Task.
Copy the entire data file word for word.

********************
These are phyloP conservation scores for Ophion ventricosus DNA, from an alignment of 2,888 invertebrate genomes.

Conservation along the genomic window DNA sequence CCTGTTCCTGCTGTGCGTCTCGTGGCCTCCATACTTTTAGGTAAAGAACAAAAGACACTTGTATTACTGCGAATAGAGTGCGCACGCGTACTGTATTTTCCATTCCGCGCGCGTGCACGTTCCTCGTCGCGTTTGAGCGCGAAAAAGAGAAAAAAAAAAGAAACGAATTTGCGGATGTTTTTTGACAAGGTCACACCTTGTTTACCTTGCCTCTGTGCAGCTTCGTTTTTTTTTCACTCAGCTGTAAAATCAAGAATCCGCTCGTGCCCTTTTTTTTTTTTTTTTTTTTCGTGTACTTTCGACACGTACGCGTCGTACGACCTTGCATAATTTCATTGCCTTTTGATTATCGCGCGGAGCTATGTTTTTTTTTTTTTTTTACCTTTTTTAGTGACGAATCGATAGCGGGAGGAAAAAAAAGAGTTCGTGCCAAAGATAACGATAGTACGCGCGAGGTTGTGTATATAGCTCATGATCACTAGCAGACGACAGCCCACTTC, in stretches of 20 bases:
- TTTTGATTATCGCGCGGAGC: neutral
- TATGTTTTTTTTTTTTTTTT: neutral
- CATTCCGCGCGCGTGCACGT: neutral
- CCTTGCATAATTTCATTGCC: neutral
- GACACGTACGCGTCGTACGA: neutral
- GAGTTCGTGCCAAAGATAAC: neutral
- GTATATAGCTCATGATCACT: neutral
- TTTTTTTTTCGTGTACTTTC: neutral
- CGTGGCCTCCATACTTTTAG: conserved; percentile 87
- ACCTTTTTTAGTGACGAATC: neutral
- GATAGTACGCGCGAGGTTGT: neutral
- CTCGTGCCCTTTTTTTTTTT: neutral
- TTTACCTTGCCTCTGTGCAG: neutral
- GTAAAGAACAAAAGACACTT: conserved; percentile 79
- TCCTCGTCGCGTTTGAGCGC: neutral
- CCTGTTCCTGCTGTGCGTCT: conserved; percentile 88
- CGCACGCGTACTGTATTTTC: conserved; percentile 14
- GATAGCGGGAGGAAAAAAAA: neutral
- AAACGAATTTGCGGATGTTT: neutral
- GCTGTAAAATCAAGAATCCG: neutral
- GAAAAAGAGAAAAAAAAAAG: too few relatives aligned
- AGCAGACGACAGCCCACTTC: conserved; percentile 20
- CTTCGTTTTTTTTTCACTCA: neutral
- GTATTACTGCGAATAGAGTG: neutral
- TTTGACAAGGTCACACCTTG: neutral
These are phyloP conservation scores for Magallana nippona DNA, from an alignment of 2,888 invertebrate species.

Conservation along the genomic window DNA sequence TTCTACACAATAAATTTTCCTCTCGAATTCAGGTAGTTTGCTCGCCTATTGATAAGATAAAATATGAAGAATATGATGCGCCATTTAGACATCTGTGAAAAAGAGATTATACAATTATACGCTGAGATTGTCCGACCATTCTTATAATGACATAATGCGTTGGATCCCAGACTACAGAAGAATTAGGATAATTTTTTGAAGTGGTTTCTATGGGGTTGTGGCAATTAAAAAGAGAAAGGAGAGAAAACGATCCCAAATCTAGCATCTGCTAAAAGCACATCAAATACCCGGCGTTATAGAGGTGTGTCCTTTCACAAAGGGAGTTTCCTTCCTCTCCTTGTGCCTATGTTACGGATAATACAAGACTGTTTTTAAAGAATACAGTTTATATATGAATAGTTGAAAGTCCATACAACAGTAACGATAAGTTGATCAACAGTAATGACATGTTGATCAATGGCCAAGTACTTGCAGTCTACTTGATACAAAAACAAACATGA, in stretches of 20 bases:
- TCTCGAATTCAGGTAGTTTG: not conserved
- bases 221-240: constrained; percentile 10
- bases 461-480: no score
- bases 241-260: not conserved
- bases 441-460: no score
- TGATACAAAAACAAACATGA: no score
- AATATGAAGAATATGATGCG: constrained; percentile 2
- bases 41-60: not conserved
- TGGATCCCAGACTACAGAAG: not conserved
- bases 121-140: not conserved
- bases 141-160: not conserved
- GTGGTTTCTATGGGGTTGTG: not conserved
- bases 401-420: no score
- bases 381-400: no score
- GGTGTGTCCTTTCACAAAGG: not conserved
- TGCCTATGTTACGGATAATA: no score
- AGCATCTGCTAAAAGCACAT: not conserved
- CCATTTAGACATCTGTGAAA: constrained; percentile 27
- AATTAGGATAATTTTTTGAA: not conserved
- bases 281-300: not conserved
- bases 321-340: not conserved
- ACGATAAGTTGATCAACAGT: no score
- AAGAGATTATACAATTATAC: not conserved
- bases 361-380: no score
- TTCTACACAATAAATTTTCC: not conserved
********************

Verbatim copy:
These are phyloP conservation scores for Ophion ventricosus DNA, from an alignment of 2,888 invertebrate genomes.

Conservation along the genomic window DNA sequence CCTGTTCCTGCTGTGCGTCTCGTGGCCTCCATACTTTTAGGTAAAGAACAAAAGACACTTGTATTACTGCGAATAGAGTGCGCACGCGTACTGTATTTTCCATTCCGCGCGCGTGCACGTTCCTCGTCGCGTTTGAGCGCGAAAAAGAGAAAAAAAAAAGAAACGAATTTGCGGATGTTTTTTGACAAGGTCACACCTTGTTTACCTTGCCTCTGTGCAGCTTCGTTTTTTTTTCACTCAGCTGTAAAATCAAGAATCCGCTCGTGCCCTTTTTTTTTTTTTTTTTTTTCGTGTACTTTCGACACGTACGCGTCGTACGACCTTGCATAATTTCATTGCCTTTTGATTATCGCGCGGAGCTATGTTTTTTTTTTTTTTTTACCTTTTTTAGTGACGAATCGATAGCGGGAGGAAAAAAAAGAGTTCGTGCCAAAGATAACGATAGTACGCGCGAGGTTGTGTATATAGCTCATGATCACTAGCAGACGACAGCCCACTTC, in stretches of 20 bases:
- TTTTGATTATCGCGCGGAGC: neutral
- TATGTTTTTTTTTTTTTTTT: neutral
- CATTCCGCGCGCGTGCACGT: neutral
- CCTTGCATAATTTCATTGCC: neutral
- GACACGTACGCGTCGTACGA: neutral
- GAGTTCGTGCCAAAGATAAC: neutral
- GTATATAGCTCATGATCACT: neutral
- TTTTTTTTTCGTGTACTTTC: neutral
- CGTGGCCTCCATACTTTTAG: conserved; percentile 87
- ACCTTTTTTAGTGACGAATC: neutral
- GATAGTACGCGCGAGGTTGT: neutral
- CTCGTGCCCTTTTTTTTTTT: neutral
- TTTACCTTGCCTCTGTGCAG: neutral
- GTAAAGAACAAAAGACACTT: conserved; percentile 79
- TCCTCGTCGCGTTTGAGCGC: neutral
- CCTGTTCCTGCTGTGCGTCT: conserved; percentile 88
- CGCACGCGTACTGTATTTTC: conserved; percentile 14
- GATAGCGGGAGGAAAAAAAA: neutral
- AAACGAATTTGCGGATGTTT: neutral
- GCTGTAAAATCAAGAATCCG: neutral
- GAAAAAGAGAAAAAAAAAAG: too few relatives aligned
- AGCAGACGACAGCCCACTTC: conserved; percentile 20
- CTTCGTTTTTTTTTCACTCA: neutral
- GTATTACTGCGAATAGAGTG: neutral
- TTTGACAAGGTCACACCTTG: neutral
These are phyloP conservation scores for Magallana nippona DNA, from an alignment of 2,888 invertebrate species.

Conservation along the genomic window DNA sequence TTCTACACAATAAATTTTCCTCTCGAATTCAGGTAGTTTGCTCGCCTATTGATAAGATAAAATATGAAGAATATGATGCGCCATTTAGACATCTGTGAAAAAGAGATTATACAATTATACGCTGAGATTGTCCGACCATTCTTATAATGACATAATGCGTTGGATCCCAGACTACAGAAGAATTAGGATAATTTTTTGAAGTGGTTTCTATGGGGTTGTGGCAATTAAAAAGAGAAAGGAGAGAAAACGATCCCAAATCTAGCATCTGCTAAAAGCACATCAAATACCCGGCGTTATAGAGGTGTGTCCTTTCACAAAGGGAGTTTCCTTCCTCTCCTTGTGCCTATGTTACGGATAATACAAGACTGTTTTTAAAGAATACAGTTTATATATGAATAGTTGAAAGTCCATACAACAGTAACGATAAGTTGATCAACAGTAATGACATGTTGATCAATGGCCAAGTACTTGCAGTCTACTTGATACAAAAACAAACATGA, in stretches of 20 bases:
- TCTCGAATTCAGGTAGTTTG: not conserved
- bases 221-240: constrained; percentile 10
- bases 461-480: no score
- bases 241-260: not conserved
- bases 441-460: no score
- TGATACAAAAACAAACATGA: no score
- AATATGAAGAATATGATGCG: constrained; percentile 2
- bases 41-60: not conserved
- TGGATCCCAGACTACAGAAG: not conserved
- bases 121-140: not conserved
- bases 141-160: not conserved
- GTGGTTTCTATGGGGTTGTG: not conserved
- bases 401-420: no score
- bases 381-400: no score
- GGTGTGTCCTTTCACAAAGG: not conserved
- TGCCTATGTTACGGATAATA: no score
- AGCATCTGCTAAAAGCACAT: not conserved
- CCATTTAGACATCTGTGAAA: constrained; percentile 27
- AATTAGGATAATTTTTTGAA: not conserved
- bases 281-300: not conserved
- bases 321-340: not conserved
- ACGATAAGTTGATCAACAGT: no score
- AAGAGATTATACAATTATAC: not conserved
- bases 361-380: no score
- TTCTACACAATAAATTTTCC: not conserved